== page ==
Those of you that have been regular followers of our blog may recall that we have an insurance requirement that keeps us south of 12 degrees, 30 minutes latitude during the Atlantic hurricane season (1 June – 1 November). With that constraint in mind, we have been operating under the assumption that we would be leaving Grenada to head north sometime around the 1st of November. We did have a last minute need to return to Florida so that our youngest son, Ronan could get what turned out to be routine oral surgery and as a result our departure was delayed for about a week. With Ronan’s successful procedure behind us, the crew of the Pilots’ Discretion has been tugging at the dock lines for weeks as we have watched minor routine maintenance issues, proceeding on ‘island time,’ adding a few days here, a week there to our anticipated departure date. Given that my entire professional career revolved around standards for an on time departure measured in minutes rather than days or weeks, you can imagine that my normally jovial, easy going manner is being severely tested as our crew calmly listens to the seemingly never ending “explanations” for the next delay.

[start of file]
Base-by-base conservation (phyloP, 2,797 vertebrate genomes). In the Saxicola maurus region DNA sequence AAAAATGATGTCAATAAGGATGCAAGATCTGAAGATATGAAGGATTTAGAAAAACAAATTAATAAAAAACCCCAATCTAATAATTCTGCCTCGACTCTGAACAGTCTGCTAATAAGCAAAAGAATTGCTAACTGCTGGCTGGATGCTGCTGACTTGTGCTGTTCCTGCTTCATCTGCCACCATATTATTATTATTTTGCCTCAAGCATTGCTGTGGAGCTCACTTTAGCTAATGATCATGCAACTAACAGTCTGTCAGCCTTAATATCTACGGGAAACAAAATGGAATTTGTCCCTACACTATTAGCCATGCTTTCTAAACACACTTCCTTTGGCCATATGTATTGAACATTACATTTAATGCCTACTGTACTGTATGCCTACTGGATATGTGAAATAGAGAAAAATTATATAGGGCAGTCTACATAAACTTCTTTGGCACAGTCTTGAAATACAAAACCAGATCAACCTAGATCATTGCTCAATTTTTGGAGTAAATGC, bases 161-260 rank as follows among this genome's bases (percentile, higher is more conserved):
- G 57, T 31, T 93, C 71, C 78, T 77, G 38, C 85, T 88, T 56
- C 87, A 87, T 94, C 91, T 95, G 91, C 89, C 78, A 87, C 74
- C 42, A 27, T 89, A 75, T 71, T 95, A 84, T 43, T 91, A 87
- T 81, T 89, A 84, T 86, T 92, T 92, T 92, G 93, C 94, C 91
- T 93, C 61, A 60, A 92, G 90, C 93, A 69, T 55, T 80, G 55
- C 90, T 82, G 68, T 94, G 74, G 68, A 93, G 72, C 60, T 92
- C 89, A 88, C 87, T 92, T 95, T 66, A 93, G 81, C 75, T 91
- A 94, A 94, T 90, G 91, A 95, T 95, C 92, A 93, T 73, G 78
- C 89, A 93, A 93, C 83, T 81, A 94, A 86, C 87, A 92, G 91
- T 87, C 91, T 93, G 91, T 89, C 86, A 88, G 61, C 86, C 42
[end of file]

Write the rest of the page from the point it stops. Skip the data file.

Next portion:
Our latest delay is the result of a corrupted data card (the source for the navigational information that is sent to our multiple chart plotters around the boat). When we discovered the failed data card we called the local marine electronics dealer to inquire as to the availability of a replacement card. “Easy, no problem at all mon, we have them in stock, come on down,” was the reply from the happy go lucky, local merchant. This is not going to be an issue at all, I thought. Wrong! After taking a bus to the other side of the island, waiting in line for 45 minutes for a clerk, it was finally my turn. He happily gave me the data card that he had and I unhappily noticed that it was a CF card and not the required MSD card. He was not clear on what the difference was but after I explained that his card format was incompatible with our electronics he looked at me and told me ” this might be a problem mon.” We have tracked down the required part, it is safely in a warehouse in Trinidad, an island 80 nautical miles to our south. All systems are fully engaged at full speed to get the required part to our boat in Grenada. Meanwhile, our crew is content to continue to enjoy our unexpected additional time in our summer home. I am reminded that we truly are on “island time mon.” It is our goal to get north to Marigot Bay, St. Lucia for Christmas. We will keep you all posted on our progress via this blog. In the meantime, the crew of the Pilots’ Discretion wishes you all a Merry Christmas!